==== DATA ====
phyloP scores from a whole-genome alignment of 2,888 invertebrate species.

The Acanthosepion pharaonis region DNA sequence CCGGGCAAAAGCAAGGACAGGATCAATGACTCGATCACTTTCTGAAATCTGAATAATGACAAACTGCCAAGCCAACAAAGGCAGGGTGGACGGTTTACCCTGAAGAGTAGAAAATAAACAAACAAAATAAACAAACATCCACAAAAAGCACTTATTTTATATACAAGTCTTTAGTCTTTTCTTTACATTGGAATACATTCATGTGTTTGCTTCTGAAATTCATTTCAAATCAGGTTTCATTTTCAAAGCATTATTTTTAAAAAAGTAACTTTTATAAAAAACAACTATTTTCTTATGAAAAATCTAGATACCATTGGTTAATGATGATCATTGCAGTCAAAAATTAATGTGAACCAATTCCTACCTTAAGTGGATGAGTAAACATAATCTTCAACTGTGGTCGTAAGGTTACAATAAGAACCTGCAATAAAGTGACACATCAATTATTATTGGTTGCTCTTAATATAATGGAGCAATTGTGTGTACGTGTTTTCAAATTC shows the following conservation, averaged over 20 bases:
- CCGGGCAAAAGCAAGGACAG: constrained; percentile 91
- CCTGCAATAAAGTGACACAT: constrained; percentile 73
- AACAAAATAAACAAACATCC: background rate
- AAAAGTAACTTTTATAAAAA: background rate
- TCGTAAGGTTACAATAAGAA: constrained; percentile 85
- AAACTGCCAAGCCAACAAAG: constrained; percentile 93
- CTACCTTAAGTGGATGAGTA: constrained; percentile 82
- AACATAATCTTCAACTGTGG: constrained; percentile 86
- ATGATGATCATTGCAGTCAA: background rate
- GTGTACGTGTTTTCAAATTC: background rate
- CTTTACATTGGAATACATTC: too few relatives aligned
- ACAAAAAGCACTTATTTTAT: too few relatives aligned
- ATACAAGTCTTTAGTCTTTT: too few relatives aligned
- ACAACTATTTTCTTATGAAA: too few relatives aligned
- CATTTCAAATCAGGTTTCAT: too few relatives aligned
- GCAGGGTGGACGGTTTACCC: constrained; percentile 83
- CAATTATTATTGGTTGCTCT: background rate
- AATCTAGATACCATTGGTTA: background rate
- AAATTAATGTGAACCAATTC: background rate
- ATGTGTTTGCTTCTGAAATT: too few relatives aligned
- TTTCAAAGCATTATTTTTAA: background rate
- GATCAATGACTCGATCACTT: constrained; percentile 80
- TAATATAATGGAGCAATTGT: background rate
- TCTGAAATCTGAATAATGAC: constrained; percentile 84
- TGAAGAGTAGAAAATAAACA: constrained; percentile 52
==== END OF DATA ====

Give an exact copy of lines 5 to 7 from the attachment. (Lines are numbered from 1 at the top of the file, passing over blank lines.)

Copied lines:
- AACAAAATAAACAAACATCC: background rate
- AAAAGTAACTTTTATAAAAA: background rate
- TCGTAAGGTTACAATAAGAA: constrained; percentile 85